One of the best ways to make your writing stronger is to cut unnecessary words. Many people tend to over-write, often in a similar way to how they would speak. Words creep in that add no meaning and can make a piece of writing sound vague and woolly rather than confidence and precise.
This is one of the worst offenders for me. I over-use it in email, typing:
- “I just thought I’d drop you a note…”
- “Just writing to ask…”
- “If you could just give me a call…”
In almost every case, striking out the word “just” will make a sentence stronger. It tends to make you sound either desperate when applied to yourself (“I just wondered if you could…”) or demanding when applied to the other person (“If you would just…”).
Like “just”, this is another word which can frequently be cut. It’s often found partnering “just”, in which case you might want to rewrite the whole sentence.
- “You can really improve by…”
- “You don’t really want to…”
- “I’m really just trying to …”
Using the word “really” about yourself makes it sounds as though you believe the other person is unsure of your intentions; “I’m really writing the report” can sound defensive. And using it about someone else can sound patronising – phrases like “that’s really good!” are best kept for the kindergarten.
This insidious word tends to water down the meaning of a sentence or, worse, make it unclear. It usually means “a bit” as in “I quite liked it”, but can also mean “completely” as in “Quite right.” Most people have little difficulty understanding those, but sentences like “I was quite outraged” can be taken either way.
- “I’d quite like you to …”
- “I’m feeling quite upset about it.”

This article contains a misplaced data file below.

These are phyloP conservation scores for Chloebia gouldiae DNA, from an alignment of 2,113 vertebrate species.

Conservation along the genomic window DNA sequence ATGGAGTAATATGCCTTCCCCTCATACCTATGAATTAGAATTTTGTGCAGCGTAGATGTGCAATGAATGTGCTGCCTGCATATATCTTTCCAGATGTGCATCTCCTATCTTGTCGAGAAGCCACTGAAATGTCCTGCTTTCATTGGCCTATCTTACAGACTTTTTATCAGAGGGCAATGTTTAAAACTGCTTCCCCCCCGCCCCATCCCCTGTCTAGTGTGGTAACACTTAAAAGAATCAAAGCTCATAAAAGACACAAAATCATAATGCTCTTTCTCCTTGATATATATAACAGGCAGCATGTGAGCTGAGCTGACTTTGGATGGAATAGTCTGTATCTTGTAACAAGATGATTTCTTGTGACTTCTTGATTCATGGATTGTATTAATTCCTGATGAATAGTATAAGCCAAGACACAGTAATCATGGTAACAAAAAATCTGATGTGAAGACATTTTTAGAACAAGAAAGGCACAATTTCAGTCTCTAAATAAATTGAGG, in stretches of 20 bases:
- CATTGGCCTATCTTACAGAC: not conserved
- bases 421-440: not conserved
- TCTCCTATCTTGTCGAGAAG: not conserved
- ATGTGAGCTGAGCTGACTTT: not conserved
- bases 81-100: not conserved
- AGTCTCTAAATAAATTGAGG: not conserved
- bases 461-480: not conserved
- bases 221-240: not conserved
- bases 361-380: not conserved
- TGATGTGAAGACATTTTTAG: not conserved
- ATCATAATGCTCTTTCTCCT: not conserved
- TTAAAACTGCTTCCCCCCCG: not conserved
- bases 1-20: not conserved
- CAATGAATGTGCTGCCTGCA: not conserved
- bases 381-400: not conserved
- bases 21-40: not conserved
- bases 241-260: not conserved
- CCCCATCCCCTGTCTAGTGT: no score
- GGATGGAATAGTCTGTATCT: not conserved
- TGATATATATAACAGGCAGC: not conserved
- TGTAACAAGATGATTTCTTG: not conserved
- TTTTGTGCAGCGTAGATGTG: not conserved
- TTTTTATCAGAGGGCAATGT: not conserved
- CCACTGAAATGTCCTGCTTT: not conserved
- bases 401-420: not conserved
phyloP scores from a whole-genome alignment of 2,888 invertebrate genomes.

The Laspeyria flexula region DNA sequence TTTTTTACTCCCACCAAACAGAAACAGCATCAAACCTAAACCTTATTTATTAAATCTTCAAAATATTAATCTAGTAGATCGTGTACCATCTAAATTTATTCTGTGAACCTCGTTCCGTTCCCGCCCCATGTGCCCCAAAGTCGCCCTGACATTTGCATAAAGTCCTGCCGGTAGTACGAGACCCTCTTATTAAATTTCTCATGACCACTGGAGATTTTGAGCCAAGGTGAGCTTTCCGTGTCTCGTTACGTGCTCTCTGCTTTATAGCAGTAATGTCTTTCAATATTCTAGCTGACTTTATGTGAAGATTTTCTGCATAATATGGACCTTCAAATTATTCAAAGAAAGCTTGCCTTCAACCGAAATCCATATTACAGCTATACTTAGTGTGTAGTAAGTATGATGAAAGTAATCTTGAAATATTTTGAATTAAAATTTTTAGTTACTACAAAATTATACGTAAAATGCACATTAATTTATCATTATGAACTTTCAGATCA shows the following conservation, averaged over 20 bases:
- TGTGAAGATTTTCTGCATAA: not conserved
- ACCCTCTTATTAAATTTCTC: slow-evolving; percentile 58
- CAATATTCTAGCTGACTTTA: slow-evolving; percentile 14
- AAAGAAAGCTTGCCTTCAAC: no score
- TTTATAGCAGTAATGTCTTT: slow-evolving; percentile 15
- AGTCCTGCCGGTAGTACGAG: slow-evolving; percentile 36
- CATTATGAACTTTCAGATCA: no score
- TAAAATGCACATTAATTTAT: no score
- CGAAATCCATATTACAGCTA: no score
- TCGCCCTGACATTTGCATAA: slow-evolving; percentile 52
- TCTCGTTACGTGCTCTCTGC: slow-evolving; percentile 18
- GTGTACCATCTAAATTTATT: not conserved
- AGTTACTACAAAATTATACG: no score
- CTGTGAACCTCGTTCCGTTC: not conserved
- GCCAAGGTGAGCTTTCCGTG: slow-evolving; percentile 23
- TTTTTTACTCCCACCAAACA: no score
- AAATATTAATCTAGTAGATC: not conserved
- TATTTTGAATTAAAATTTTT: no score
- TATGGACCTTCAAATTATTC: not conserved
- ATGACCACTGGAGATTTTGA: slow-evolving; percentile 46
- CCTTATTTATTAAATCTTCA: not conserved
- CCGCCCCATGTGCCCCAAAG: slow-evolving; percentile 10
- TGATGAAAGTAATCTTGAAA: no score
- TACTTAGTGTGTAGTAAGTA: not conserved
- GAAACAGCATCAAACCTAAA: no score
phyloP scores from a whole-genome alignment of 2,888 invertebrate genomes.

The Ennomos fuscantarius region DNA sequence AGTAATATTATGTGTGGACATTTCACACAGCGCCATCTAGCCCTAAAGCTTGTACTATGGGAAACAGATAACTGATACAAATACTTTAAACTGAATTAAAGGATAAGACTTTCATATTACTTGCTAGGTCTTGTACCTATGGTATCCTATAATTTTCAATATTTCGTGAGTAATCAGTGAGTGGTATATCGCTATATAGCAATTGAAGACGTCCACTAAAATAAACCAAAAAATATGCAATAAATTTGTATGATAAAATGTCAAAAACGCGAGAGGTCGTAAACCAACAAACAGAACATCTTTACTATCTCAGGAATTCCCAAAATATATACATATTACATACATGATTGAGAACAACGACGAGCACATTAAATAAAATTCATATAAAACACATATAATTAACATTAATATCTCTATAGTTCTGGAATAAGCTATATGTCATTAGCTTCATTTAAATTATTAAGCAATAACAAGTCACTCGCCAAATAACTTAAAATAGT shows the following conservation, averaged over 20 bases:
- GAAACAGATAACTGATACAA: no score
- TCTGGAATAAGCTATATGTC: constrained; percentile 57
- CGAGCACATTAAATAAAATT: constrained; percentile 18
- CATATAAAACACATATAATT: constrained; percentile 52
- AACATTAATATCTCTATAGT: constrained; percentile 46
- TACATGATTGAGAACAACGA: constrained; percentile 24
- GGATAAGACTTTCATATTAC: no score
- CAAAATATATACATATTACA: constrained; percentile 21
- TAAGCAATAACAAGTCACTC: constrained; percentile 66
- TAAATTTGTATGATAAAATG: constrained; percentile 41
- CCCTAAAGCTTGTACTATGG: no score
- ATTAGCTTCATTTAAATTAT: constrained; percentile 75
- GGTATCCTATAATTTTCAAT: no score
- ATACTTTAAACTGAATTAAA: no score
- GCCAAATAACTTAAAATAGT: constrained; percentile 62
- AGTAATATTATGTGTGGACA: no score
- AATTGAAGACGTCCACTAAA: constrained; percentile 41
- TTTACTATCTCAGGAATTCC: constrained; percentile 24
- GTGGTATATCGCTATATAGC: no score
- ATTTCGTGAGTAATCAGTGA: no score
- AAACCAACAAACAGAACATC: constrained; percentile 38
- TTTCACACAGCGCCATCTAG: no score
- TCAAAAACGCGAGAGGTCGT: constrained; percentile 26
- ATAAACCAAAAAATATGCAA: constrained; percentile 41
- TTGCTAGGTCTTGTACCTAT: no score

- “I don’t think you quite understand…”
There are some circumstances where you may well want to keep the word “quite”, particularly when trying to justify something over-running. “Quite” is useful in suggesting both “almost there” and “soon”, and saying “The files aren’t quite ready yet …” implies it won’t be much longer, whereas “The files aren’t ready yet” can sound like stone-walling.
Like many of the words above, “perhaps” makes your writing sound uncertain. It can obscure meaning, or weaken an otherwise powerful statement, and often causes confusion.
- “Perhaps we could meet at twelve for lunch.”
- “And then perhaps you’d like to …”
- “Perhaps if I …”
The main problem in all these cases is that the word “perhaps” means your intention is unclear. If you email someone suggesting “Perhaps we could meet at twelve for lunch”, are you proposing a lunch meeting, or just idly wondering whether it’s possible? The “perhaps” also makes it unclear what part of the suggestion is in doubt; do you think twelve might not be the best time, or do you suspect the other person won’t want to get lunch?
This is another word which creeps into my writing where it’s not needed. It’s fine when necessary, but can often be cut without any loss of meaning – usually when it’s preceded by a noun.
- “This is the house that Jack built.”
- “Can you remember the time that we asked people to arrive?”
- “I liked the design that you came up with.”
Make sure you don’t cut valid instances of the word, usually where “that” comes before the noun. “I need that document by five” makes sense, “I need document by five” is only safe in a very informal context and if you’re sure the other person knows which document you mean.
Putting it all together
If you email someone with —
“I really just wondered if perhaps you could send those documents that I mentioned quite soon.”
— you come across as diffident, uncertain and sound like you’re babbling. It’s also unclear whether you do need those documents straight away, or whether you’re simply enquiring whether they could be sent soon.
But if you delete the five unnecessary words, you’ll get —
really just wondered if perhaps you could send those documents that I mentioned quite soon.”
“I wondered if you could send those documents I mentioned soon.”
This sentence is much clearer, more concise, and likely to elicit a quick response.
So when you’ve written an email, article, report or even a piece of fiction, check through for the words just, really, quite, perhaps and that – and see if you can improve the piece by cutting them out.